Britain had become involved in 1917, when the foreign minister, Arthur Balfour, announced that Britain supported the idea of a Jewish national home in Palestine. After 1919, when Palestine became a British mandate, large numbers of Jews began to arrive in Palestine. The Arabs protested bitterly to the British that they wanted an independent Palestine for the Arabs, and an end to the immigration of Jews. The British were loath to accept the Arab viewpoint, especially in the light of certain economic developments in the region.
The discovery of oil in the region in 1908 had made the West Asia highly significant to the global economy. Soon after the discovery, a British oil company called Burma Oil created a subsidiary company to develop oil production in Persia, the Anglo-Persian Oil Company (APOC). It started the production of oil by 1913. Britain’s Royal Navy, under the leadership of Winston Churchill, who later became the British Prime Minister during the second world war, became the company’s major customer and a de facto hidden power behind its success.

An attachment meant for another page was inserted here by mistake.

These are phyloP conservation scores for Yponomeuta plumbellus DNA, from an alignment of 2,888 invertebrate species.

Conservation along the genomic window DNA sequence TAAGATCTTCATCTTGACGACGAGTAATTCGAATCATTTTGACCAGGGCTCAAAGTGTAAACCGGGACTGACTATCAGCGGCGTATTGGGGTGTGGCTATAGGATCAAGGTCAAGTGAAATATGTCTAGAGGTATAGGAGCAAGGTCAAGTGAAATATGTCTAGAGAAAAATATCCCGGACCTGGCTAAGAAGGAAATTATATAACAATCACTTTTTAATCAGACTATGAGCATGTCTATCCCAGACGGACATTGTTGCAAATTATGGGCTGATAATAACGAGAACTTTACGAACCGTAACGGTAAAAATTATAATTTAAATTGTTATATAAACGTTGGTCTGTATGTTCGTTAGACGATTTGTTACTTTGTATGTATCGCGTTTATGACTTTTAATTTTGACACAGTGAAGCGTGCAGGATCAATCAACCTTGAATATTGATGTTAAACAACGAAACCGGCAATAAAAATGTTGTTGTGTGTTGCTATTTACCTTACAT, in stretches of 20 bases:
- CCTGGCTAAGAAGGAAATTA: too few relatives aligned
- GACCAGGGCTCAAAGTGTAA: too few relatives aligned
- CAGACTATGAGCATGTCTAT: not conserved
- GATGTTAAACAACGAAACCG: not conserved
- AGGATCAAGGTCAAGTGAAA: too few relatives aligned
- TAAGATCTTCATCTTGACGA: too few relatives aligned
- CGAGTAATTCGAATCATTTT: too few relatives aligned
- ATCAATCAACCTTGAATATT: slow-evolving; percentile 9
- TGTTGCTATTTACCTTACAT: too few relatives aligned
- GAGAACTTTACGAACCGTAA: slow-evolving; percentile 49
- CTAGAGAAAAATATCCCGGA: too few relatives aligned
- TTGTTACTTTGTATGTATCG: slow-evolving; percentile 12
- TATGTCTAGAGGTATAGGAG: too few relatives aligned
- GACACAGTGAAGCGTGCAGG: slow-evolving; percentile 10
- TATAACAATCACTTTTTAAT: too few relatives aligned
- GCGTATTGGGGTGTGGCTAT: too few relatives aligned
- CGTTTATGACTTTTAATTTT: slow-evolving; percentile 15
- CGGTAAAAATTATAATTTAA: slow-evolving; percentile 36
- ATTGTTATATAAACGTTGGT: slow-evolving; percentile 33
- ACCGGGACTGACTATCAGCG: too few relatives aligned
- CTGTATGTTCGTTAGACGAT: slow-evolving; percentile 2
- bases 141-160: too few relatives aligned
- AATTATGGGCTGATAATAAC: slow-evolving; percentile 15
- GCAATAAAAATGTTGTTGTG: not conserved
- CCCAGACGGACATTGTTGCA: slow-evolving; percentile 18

The Western European military powers were deeply invested in the West Asian economy by the time the second world war ended. The significance of oil was not lost in the USA too. They needed a West Asia power firmly on their side, given the region’s geo-political importance in the context of global Communist assertion, in addition to the region’s economic value. Israel, their own creation, would be a more trustworthy ally than the potentially hostile freshly decolonized Arab nation-states.
Importantly, not all Jews in Western Europe and USA supported the Zionist demand for Israel. Many opposed it, particularly those that were prominent in the anti-racist anti-fascist movements across Europe and North America. Many of them were communists who saw the creation of Israel as an imperialist act, and a clever way for the Western powers to avoid responsibility for anti-Semitic sentiments and practices in their own societies.